THOSE DAMN CROWS , with support from LUCILLE AND SPOKE TO SOON, at IRONWORKS, INVERNESS FOR THE MONSTERFEST FRINGE
741 days since my last live gig. 741 days since I walked towards the glow of the main entrance of a live venue, the bass rumble of the support band drifting out to the roadside giving me that wee gut punch that we’ve come to miss so much. The usual gaggle of punters milling about outside, smoking, catching up with mates, wrangling e-tickets from their phones and… carrying out last minute lateral flow tests. So far, so ‘new’ normal.
It’s been far too long, and tonight was, for me at least, a fitting return to live music. That last gig I attended was Glenn Hughes at the Ironworks nearly two years ago, so it felt right to bookend the pandemic with a dose of rock music. It’s worth pausing to consider that the bands we’re seeing tonight don’t have a lot of live performances under their belt for all the obvious bloody reasons and we do need to be slightly more forgiving of dropped notes, faltering starts and stage nerves. Mind you none of the bands on show this evening really bothered to show any sign of all that, and were keen to get on with the business of entertaining a healthy (both figuratively and literally I hope) crowd at the Ironworks.
Lucille are new to me and what I heard, I liked. Rather encouragingly, a decent amount of people had already arrived and the band had an enthusiastic response to spur them on. They mention that they were a little nervous about how well playing on a Wednesday night in the middle of November would go down, but they needn’t have worried.
I’ve always said it’s so important to come early to catch those live acts and I’m glad that spirit was there in abundance this evening. They claimed they’re not quite as noisy as Spoke to Soon and headliners, Those Damn Crows, but they pack enough of a punch and would certainly go down well with anyone who likes a bit of Biffy Clyro and even the likes of Pavement and Sonic Youth in their diet. They’re big fans of the headliners and told me later that they’ve had the albums on repeat non-stop since they got home from the gig.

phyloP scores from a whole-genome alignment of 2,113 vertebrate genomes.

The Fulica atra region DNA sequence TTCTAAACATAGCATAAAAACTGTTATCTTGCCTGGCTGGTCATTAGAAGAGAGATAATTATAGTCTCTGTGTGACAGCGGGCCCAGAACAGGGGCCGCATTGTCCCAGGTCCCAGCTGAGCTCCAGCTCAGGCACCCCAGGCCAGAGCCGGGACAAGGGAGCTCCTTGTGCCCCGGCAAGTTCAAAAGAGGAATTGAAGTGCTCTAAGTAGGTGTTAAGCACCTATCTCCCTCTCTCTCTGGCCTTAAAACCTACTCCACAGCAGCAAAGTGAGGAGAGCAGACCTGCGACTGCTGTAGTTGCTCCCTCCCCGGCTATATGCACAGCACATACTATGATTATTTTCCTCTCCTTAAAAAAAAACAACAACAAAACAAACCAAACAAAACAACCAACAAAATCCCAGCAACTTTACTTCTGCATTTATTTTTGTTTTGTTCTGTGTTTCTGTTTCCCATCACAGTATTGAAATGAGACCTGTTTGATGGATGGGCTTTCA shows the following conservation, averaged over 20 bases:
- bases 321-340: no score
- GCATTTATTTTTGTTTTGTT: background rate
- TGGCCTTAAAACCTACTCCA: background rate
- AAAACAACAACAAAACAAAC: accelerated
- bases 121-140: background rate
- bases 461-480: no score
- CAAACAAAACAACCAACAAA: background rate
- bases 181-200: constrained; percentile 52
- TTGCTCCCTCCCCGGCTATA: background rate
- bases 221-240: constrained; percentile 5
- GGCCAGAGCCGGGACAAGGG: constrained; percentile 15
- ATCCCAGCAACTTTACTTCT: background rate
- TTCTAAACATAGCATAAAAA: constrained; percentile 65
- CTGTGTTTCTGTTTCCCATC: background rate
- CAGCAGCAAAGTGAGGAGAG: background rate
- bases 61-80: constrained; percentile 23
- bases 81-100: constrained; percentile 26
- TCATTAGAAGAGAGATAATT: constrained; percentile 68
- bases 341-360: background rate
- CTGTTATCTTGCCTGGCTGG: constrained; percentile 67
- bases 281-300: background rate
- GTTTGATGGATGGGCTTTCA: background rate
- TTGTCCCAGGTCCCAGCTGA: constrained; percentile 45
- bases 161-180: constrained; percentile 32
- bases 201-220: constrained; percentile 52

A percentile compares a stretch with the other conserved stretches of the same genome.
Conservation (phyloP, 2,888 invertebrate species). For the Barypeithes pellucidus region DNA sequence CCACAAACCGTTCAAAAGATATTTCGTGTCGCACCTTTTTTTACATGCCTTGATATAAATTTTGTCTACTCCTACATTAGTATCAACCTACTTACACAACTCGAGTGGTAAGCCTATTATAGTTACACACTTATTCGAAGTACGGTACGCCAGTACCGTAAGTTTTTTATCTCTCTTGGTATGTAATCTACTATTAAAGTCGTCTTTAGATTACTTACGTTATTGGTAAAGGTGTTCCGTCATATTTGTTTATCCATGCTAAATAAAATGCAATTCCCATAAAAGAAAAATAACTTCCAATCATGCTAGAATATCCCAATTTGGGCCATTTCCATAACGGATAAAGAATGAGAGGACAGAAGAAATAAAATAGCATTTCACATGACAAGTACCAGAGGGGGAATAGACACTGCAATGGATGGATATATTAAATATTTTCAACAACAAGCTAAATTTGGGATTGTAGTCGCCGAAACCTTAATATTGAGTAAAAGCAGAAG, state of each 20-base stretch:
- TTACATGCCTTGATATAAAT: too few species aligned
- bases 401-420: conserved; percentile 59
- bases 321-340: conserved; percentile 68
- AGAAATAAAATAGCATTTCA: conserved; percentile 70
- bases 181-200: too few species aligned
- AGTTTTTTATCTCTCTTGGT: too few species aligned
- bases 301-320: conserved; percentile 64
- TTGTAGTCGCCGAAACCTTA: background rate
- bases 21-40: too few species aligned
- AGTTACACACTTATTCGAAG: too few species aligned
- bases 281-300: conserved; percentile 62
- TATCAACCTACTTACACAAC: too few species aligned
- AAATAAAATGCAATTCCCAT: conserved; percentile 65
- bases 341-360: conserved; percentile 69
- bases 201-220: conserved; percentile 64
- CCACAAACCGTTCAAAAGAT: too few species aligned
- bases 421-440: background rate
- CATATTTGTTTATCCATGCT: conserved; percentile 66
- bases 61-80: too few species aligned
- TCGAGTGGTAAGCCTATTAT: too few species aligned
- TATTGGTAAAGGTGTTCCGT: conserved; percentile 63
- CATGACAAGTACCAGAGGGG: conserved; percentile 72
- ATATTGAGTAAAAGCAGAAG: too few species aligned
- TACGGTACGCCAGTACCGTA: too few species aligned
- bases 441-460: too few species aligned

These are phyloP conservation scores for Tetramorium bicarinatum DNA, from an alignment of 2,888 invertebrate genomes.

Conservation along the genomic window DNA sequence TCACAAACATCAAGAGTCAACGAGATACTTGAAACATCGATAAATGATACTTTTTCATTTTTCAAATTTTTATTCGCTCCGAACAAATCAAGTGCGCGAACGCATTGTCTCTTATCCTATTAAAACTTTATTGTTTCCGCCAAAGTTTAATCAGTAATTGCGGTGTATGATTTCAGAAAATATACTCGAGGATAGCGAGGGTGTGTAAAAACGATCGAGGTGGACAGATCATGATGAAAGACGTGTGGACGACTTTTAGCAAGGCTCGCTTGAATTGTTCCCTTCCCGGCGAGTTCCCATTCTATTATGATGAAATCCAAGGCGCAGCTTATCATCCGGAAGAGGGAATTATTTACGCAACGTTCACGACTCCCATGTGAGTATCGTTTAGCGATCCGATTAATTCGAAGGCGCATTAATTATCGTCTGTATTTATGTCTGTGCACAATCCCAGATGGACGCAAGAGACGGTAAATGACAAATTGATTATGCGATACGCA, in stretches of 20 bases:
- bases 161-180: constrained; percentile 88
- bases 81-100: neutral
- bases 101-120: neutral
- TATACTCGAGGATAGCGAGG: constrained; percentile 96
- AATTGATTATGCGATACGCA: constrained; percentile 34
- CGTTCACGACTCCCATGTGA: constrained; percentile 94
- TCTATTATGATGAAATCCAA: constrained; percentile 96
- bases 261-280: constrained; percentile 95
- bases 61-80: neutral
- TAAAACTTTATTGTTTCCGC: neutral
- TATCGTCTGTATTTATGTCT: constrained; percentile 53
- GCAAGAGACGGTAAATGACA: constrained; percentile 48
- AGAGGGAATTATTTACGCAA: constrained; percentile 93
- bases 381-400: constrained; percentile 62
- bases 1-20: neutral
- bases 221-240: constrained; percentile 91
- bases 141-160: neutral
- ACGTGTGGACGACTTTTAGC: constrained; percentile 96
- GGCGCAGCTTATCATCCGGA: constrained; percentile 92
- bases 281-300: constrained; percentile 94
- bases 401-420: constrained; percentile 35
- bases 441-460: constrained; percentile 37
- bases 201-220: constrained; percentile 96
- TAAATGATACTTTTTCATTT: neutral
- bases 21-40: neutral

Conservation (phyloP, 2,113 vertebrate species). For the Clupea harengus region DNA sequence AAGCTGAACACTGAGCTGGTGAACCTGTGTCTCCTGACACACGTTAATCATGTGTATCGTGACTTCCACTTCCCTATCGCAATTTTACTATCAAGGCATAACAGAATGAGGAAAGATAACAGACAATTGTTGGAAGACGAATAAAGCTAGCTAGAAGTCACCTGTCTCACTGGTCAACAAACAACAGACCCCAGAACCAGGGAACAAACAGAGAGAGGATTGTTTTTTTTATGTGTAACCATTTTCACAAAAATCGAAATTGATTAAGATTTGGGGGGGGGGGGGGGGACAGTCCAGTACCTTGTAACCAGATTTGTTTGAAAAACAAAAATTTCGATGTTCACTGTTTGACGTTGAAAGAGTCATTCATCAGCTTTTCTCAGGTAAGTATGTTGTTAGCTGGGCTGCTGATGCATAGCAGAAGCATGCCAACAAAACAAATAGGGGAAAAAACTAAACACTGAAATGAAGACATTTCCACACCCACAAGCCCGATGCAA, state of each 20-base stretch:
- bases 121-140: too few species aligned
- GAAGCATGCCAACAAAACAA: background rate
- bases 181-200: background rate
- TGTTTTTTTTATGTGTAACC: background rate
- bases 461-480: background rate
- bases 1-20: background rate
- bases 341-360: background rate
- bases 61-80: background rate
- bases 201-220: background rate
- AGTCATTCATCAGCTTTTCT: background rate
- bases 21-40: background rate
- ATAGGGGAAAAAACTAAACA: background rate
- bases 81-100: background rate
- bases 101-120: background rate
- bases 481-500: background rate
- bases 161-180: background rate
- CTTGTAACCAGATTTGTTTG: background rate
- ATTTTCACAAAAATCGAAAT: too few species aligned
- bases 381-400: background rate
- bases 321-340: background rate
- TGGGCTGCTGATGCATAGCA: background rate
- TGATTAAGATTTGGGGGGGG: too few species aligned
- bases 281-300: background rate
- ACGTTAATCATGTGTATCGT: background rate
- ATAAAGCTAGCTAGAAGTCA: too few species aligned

Spoke to Soon have come on in leaps and bounds since I last saw them play live and I was impressed with the energy and dynamism on stage. I’ll be the first to admit I’m not a huge fan of pop-punk but there’s a harder edge to these guys now and when they get going they can certainly let rip. They own their short set with assurance, constantly bubbling with energy and cajoling the crowd to dance, jump and sing along. They try and convince us that, ‘it’s not Wednesday, it’s Friday!’ and why the hell not? It’s another fun and energetic performance and Monsterfest is off to a roaring start.
Nicely warmed up by the support acts, there’s almost a sense of relief that this delayed festival has finally been given the chance to get going again. Those Damn Crows have been playing to good-size crowds on the tour so far and have built up a reputation of being solid live performers on the back of two fantastic albums. Opening with ‘Who Did It’ the band sound huge, fronted by vocalist Shane Greenhall whose vocal pipes are surely one of the best in the business at the moment. He’s not one for staying still for long and the set is peppered with the occasional foray into the crowd, a quick chat with the steward on the stairs up on to the balcony followed by a precarious perch overlooking the punters and a nervous sound-desk who may have to catch him if he slips.
The opening salvo of ‘Who Did it’, ‘The Fighter’ and ‘Long Time Dead’ is breathless and quickly shows why the band’s star is rising. In fact it’s not for a good 40 minutes before things slow down a little when Shane straps on an acoustic guitar for ‘Be You’. For the most part the set is crunching power chords, anthemic choruses… the usual arms aloft stuff that every self-respecting rock fan can appreciate. They’re not a band that really bothers with guitar solos and we’re spared any fretboard widdling or (God forbid) drum solos. The songs do the work without any additional flannel.
Speaking of flannel… there’s a brief pause while we consider the merits of towels in venues across the UK. Apparently, Derby’s towels are incredibly soft while the Ironwork’s towels are the best smelling on the tour so far. We’re waiting for updates on the rest of the tour, we’ll let you know as soon we can.
There’s a brief slow down, once we dispense with towel chatter, during a beautiful version of ‘Never Win. This is one of the highlights of the set and is powerfully delivered with Shane on the piano accompanied by a subtle and soulful backing guitar with just a few plaintive notes floating over the top of the piano and vocal. It’s a genuine goosebump moment and again, just another reminder why we’ve missed live music so much. As the band says, this is often the only chance we get to escape the realities of the outside world and it’s needed now more than ever.
‘Someone Someday’ morphs into Pinball Wizard, and Purple Haze even briefly sneaks into the set at one point which is about as fussy as they get when it comes to guitar tricks. It is in all honesty a superb way to kick of Monsterfest and the organisers can rest easy knowing that they’ve kicked the festival off in about as triumphant a fashion as possible. The rest of the acts this week have a tough act to follow, but I suspect they’re probably up to it and up for it.
I’m going to leave the last words here to the chaps from Lucille, they’ve summed up why these things are so important to the punters and to the acts that grace the stage.
“We are grateful to Monsterfest for considering us, and sticking with us after all the rescheduling, big thanks to all the acts and staff and a huge thanks to that wild audience, the response on social media overnight has been so heartfelt and makes us love doing what we are doing.”